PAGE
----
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Scale-invariant geometric data analysis (SIGDA) provides robust, detailed visualizations of human ancestry specific to individuals and populations

By Max Robinson, Anat Zimmer, Terry Farrah, Denise E. Mauldin, Nathan D Price, Leroy E Hood, Gustavo Glusman

Posted 03 Oct 2018
bioRxiv DOI: 10.1101/431585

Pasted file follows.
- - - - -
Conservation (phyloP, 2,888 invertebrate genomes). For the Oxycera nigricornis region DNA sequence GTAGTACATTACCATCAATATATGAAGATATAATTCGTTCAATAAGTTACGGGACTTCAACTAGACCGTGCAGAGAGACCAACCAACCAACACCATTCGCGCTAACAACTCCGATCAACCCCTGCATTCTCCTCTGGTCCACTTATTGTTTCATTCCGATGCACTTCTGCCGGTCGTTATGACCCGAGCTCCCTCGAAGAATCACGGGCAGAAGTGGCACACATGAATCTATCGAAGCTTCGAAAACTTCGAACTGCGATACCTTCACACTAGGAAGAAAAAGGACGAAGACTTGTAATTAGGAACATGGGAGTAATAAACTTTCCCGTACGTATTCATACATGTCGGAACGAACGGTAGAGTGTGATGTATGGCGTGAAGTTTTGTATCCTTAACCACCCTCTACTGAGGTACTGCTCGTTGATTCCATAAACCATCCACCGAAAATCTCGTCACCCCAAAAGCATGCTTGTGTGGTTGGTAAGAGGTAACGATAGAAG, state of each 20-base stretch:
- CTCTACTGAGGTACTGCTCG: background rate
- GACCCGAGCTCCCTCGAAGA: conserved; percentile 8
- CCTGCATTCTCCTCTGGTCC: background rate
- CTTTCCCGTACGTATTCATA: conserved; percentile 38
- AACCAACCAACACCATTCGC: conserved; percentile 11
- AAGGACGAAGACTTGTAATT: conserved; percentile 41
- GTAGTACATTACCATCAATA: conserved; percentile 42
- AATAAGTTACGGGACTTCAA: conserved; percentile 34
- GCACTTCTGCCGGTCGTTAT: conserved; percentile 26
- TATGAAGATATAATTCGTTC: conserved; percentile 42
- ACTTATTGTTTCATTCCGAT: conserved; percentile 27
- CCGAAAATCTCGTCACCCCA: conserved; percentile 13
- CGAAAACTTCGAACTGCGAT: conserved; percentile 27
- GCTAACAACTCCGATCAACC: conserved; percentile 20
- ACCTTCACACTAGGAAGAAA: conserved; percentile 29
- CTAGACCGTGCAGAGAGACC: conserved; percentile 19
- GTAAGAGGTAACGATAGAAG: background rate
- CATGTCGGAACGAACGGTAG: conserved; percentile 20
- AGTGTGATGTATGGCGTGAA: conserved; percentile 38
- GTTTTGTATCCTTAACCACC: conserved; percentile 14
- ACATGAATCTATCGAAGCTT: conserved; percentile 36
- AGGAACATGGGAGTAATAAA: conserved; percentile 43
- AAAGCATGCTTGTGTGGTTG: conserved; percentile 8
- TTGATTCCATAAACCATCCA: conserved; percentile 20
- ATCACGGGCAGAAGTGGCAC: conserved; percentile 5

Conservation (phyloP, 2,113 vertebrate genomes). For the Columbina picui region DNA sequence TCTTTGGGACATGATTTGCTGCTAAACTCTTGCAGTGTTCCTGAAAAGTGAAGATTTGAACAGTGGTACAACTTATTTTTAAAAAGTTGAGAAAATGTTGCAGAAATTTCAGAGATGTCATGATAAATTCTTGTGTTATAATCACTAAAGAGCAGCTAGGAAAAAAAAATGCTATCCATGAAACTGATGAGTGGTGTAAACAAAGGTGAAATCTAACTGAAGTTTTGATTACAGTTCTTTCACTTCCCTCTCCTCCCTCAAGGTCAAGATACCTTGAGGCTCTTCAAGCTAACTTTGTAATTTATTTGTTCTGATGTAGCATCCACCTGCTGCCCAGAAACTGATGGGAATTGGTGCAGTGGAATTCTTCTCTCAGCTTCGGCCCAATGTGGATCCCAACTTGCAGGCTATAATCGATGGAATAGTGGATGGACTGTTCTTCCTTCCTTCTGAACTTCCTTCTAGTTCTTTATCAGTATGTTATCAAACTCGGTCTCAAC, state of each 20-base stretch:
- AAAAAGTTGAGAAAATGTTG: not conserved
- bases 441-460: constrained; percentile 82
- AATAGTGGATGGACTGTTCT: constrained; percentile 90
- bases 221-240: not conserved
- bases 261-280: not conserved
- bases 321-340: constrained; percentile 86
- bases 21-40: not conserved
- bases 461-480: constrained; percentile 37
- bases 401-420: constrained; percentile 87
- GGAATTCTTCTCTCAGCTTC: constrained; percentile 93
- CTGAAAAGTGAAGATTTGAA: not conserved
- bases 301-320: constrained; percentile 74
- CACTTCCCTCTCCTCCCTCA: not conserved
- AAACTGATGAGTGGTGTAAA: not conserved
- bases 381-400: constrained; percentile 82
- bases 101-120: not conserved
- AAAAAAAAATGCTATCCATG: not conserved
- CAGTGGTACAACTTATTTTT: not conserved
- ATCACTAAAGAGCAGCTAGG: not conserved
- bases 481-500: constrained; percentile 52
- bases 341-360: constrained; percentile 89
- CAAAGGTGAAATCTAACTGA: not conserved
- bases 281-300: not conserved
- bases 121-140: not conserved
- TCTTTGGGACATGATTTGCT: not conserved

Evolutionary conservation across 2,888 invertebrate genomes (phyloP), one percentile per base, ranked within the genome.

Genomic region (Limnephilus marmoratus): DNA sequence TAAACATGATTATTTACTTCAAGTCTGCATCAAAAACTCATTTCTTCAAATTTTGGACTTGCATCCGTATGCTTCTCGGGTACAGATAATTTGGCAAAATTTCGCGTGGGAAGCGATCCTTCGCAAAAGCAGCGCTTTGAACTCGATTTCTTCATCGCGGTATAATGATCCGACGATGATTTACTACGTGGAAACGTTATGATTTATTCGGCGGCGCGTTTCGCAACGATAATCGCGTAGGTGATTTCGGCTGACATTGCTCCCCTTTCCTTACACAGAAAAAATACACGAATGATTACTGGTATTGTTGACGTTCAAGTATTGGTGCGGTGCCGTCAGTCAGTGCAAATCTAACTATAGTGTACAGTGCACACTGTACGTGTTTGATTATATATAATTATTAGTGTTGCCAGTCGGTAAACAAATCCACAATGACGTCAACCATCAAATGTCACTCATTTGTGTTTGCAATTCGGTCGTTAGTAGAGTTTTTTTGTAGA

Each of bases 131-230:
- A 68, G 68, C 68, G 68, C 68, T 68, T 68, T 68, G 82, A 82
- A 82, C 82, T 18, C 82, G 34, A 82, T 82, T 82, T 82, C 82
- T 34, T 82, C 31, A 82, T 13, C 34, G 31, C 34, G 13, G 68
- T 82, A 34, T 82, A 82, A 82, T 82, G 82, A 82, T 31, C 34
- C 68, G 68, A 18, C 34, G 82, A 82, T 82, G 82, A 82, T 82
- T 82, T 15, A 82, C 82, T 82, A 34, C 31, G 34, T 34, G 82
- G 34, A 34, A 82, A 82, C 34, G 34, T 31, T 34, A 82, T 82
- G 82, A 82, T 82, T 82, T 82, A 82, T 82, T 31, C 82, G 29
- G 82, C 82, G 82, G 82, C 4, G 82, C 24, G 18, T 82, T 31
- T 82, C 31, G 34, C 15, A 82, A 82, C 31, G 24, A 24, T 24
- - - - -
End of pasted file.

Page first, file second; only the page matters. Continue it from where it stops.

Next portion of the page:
Scale invariance is a common property of physical laws and a key concept in perspective drawing, which aims to provide a meaningful two-dimensional representation of a more complex, three-dimensional scene. Here we describe Scale Invariant Geometric Data Analysis (SIGDA), a new, general exploratory data analysis (EDA) method based on normalization of data to scale invariance. We discuss similarities and differences between SIGDA and two widely-used EDA methods, Correspondence Analysis (CA) and Principal Components Analysis (PCA). We then illustrate SIGDA's ability to analyze and visualize population structure relationships within the data that inspired its development: genetic marker data, in which context PCA is considered a standard method. We show that SIGDA provides significant advantages over PCA of the same data, including: (a) robust detection and separation of a larger number of population axes, leading to (b) better separation of annotated populations; (c) separation of an independent allele frequency axis interpretable as a proxy for allele age, (d) visualization of marker flow between populations (population history), and (d) robust detection and visualization of relationships between closely-related individuals and among family groups. Although this illustration focuses on a specific task, SIGDA is a general-purpose EDA method and derives its advantages from its novel approach to fundamental issues in data analysis, rather than clever sampling or other task-specific methodology.

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